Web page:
It’s a battle they never thought they’d face, let alone at the same time.
Missy and Brooke Shatley, a mother and daughter from Prairie Farm, Wisconsin, both have cancer. They were diagnosed only 13 days apart.
“It’s that unbelief,” Missy, 38, told ABC News of her reaction when they learned the devastating news. “You feel numb like this can’t really be happening. This is happening to somebody else, it could never be you.”
Missy was diagnosed with stage 2 cervical cancer on December 26, the day after Christmas.
“I went in for my annual physical and that was the result of it,” she explained.
Then on January 8, Brooke, Missy and her husband Jason’s oldest child, was diagnosed with stage 3 ovarian cancer.
“Why us? Why?,” Missy asked. “Is it something in our water? Is it genetic? Why both of us in such a short time frame? The doctor said it’s not the water, it’s not the environment, it’s just a freak act of nature.”
Before Missy’s diagnosis, Brooke, 14, had been experiencing severe abdominal pain that went undiagnosed for several weeks.
“The doctors told us she had a baseball-sized hemorrhagic disc and it would go away on its own and we should just wait,” Missy explained. “We waited for a few weeks and thought, ‘This is ridiculous,’ and we sought a second opinion.”
The Shatley’s then took Brooke to see the same specialist that had just diagnosed her mom days earlier. The devastating news was that Brooke’s tumor was larger than they originally suspected and needed to be operated on immediately.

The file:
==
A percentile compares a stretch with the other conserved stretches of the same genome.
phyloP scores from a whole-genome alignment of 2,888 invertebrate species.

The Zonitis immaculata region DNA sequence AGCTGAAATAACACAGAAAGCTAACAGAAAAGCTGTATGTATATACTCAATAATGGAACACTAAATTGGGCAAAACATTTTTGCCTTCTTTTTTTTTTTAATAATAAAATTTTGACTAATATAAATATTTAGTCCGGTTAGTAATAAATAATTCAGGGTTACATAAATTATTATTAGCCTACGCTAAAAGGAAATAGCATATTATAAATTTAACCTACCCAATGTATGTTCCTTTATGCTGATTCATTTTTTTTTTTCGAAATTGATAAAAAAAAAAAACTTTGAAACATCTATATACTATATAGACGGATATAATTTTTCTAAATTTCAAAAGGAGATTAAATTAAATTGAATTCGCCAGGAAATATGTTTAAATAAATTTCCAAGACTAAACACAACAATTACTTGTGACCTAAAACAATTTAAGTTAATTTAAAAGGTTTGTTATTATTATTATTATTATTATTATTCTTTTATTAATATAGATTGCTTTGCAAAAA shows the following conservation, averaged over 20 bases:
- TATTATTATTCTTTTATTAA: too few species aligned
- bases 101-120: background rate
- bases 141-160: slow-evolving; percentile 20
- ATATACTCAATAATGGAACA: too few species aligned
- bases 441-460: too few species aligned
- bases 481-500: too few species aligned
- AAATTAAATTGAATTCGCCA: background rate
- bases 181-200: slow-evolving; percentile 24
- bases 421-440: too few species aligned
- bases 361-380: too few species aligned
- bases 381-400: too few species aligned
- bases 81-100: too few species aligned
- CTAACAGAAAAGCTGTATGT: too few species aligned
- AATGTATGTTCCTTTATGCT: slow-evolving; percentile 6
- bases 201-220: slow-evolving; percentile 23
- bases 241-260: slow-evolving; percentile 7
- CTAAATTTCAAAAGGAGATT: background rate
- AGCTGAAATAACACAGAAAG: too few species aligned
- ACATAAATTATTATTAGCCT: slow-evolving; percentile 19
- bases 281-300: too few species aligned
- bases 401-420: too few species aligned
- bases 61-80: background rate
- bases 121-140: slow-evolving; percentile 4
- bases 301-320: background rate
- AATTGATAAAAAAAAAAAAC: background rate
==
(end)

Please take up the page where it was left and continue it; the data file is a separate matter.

“It was a four-and-a-half hour surgery,” Missy recalled. “It was a football-sized tumor. It had intertwined in her abdomen. You couldn’t tell by looking at her belly, but it was football-sized.”
The brave mother-daughter duo began undergoing intense treatments at the same time in Marshfield, Wisconsin, about two hours from their home--understandably weighing heavily on husband and father Jason, a dairy farmer, who was traveling back and forth to take care of them while also tending to their other two children and maintaining their farm.
“It’s hard,” Missy said. “Just to even think, ‘That’s my wife and daughter,’ how does anybody deal with that? Plus we have two other kids at home so he’s trying to be a husband, father, keep up with the farm, he’s being pulled in so many directions, how do you even begin?”
This week has been better for the family, however. Both Missy and Brooke are back home, resting and enjoying their time, although possibly brief, out of the hospital.
Missy just completed her final round of radiation and chemotherapy on March 2. She now must wait eight to 12 weeks before they can tell how effective the treatment was on her cancer.
Brooke still has one more round of chemo to complete, tentatively scheduled to begin on March 9.
Although their simultaneous diagnosis has been difficult, Missy says, in a way, it’s been nice to have that newfound bond with her daughter.
“You don’t want to experience it with anybody, but if you have to, doing it as a mother-daughter is helpful,” she said. “You’re bonding over raw emotions. It’s definitely a connection that you form.”
On March 28 their community is holding a benefit for the resilient pair, which Missy says is just one of the generous things they’ve done to help throughout this process.
“Not in a million years could I imagine the outreach we’ve had,” she said. “The surrounding communities have been phenomenal. We have a dairy farm so we’ve had people volunteer to do chores, saw wood, make meals, provide transportation for the other kids when we need it--anything and everything they’ve offered up.”
Most importantly, she added, “Prayers, lots of prayers.”